“Sustainable livelihoods” entail making a reliable living from the available resources and opportunities. These resources have come to be known as the “Five Capitals”: social, human, natural, physical, and financial.
Why are sustainable livelihoods a global issue?
Making a living is of concern to people the world over, not just in poor countries. However, in nations without a social safety net or welfare system, the nature of a livelihood can determine whether a family has enough to eat – or money for education or health care. Sustainable livelihoods are a vital mechanism.
SLM and sustainable livelihoods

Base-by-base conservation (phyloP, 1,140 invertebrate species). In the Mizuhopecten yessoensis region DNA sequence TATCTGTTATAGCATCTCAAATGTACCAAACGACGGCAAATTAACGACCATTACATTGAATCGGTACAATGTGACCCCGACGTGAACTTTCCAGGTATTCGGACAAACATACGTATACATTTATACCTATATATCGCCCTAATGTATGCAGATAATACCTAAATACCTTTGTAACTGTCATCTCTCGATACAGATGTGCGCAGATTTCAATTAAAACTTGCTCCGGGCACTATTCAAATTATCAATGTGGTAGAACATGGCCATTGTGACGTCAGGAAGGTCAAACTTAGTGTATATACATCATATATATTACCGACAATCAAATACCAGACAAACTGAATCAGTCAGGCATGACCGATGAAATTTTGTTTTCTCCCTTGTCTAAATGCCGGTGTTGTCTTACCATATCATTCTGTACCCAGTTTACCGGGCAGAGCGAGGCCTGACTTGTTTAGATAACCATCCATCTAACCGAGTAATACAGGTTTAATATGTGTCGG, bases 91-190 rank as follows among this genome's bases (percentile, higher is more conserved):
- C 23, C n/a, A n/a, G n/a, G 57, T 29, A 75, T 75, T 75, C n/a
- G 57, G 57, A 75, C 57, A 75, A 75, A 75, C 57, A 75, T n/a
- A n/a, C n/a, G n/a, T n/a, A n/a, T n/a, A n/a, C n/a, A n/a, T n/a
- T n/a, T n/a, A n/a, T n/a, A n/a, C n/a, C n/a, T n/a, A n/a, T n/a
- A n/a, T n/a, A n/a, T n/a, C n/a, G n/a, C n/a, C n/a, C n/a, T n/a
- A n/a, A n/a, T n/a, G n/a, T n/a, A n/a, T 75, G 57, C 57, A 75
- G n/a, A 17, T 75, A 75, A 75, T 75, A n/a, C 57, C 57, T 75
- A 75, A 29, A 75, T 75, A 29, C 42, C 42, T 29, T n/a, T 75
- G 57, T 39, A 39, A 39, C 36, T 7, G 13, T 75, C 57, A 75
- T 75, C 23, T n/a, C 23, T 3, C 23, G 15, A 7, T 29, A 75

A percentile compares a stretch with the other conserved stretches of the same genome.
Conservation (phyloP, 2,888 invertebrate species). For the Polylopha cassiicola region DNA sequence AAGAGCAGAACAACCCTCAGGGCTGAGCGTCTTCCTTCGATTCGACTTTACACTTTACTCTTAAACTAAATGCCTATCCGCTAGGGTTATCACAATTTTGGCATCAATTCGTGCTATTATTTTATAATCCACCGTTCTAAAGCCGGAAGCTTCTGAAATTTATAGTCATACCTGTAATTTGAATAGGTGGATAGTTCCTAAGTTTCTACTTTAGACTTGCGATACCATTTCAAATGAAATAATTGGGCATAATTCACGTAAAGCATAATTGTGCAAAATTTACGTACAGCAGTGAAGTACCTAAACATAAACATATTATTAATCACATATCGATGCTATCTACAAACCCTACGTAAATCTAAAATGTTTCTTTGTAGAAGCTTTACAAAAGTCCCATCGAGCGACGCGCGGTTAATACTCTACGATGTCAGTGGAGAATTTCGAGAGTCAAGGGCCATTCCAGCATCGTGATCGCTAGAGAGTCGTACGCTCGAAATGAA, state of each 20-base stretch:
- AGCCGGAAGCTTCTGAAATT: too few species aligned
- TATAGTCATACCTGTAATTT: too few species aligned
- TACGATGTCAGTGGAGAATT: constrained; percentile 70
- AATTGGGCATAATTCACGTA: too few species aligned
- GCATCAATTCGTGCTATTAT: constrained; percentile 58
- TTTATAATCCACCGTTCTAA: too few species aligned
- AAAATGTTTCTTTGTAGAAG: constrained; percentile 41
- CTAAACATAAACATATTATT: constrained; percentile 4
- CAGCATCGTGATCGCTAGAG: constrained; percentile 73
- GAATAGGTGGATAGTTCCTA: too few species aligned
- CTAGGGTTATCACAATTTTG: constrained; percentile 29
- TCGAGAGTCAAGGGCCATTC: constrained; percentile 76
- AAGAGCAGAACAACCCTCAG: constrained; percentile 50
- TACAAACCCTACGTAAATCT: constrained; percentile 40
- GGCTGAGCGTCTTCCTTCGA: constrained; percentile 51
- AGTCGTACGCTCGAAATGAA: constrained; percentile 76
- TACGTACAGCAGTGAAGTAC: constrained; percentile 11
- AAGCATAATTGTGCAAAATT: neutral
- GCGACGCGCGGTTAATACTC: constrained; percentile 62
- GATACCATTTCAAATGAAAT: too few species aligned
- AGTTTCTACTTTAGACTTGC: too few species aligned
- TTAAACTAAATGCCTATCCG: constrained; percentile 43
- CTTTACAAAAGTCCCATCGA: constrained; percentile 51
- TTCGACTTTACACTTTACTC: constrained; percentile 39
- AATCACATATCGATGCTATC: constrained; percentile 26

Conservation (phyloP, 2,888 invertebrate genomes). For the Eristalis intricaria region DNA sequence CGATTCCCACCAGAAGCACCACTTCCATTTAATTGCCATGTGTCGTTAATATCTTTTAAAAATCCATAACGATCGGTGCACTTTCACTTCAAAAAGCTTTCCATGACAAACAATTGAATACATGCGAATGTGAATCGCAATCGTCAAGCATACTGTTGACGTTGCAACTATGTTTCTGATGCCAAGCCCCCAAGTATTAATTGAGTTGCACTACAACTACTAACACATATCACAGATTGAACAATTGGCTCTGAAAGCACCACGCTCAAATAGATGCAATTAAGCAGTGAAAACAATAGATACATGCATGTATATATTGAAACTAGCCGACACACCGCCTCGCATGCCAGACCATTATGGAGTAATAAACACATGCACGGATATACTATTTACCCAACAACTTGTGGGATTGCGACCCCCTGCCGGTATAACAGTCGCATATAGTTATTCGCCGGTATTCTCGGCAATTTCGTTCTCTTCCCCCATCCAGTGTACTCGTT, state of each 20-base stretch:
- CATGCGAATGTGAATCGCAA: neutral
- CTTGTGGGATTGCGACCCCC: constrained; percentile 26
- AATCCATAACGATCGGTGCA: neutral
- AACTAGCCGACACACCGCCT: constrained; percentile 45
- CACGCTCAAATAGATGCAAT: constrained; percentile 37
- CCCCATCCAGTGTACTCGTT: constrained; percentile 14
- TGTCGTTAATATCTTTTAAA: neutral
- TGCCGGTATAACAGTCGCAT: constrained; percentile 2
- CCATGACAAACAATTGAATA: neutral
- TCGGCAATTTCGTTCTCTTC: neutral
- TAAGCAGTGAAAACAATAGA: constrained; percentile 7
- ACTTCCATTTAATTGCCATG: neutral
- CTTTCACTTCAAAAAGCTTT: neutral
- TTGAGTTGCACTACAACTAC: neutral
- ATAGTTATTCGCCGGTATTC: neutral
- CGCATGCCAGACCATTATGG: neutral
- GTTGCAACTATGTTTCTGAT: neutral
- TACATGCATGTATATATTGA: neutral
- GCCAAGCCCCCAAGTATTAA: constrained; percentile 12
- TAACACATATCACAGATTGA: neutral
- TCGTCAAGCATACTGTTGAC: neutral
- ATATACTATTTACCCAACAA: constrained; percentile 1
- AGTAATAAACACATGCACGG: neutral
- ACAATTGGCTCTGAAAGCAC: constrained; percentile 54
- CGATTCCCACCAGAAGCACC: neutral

People secure their livelihoods by making the best use of the capital available to them. In terms of SLM, social capital can take the form of self-help groups; human capital implies knowledge and technical ability; natural capital can mean land and water resources; physical capital refers to tools and inputs; and financial capital speaks for itself. DFID defines the “livelihoods approach” as being “concerned first and foremost with people…the approach is founded on a belief that people require a range of assets to achieve positive livelihood outcomes; no single category of assets on its own is sufficient to yield all the many and varied livelihood outcomes that people seek. This is particularly true for poor people whose access to any given category of assets tends to be very limited…they have to seek ways of nurturing and combining what assets they have in innovative ways to ensure survival".
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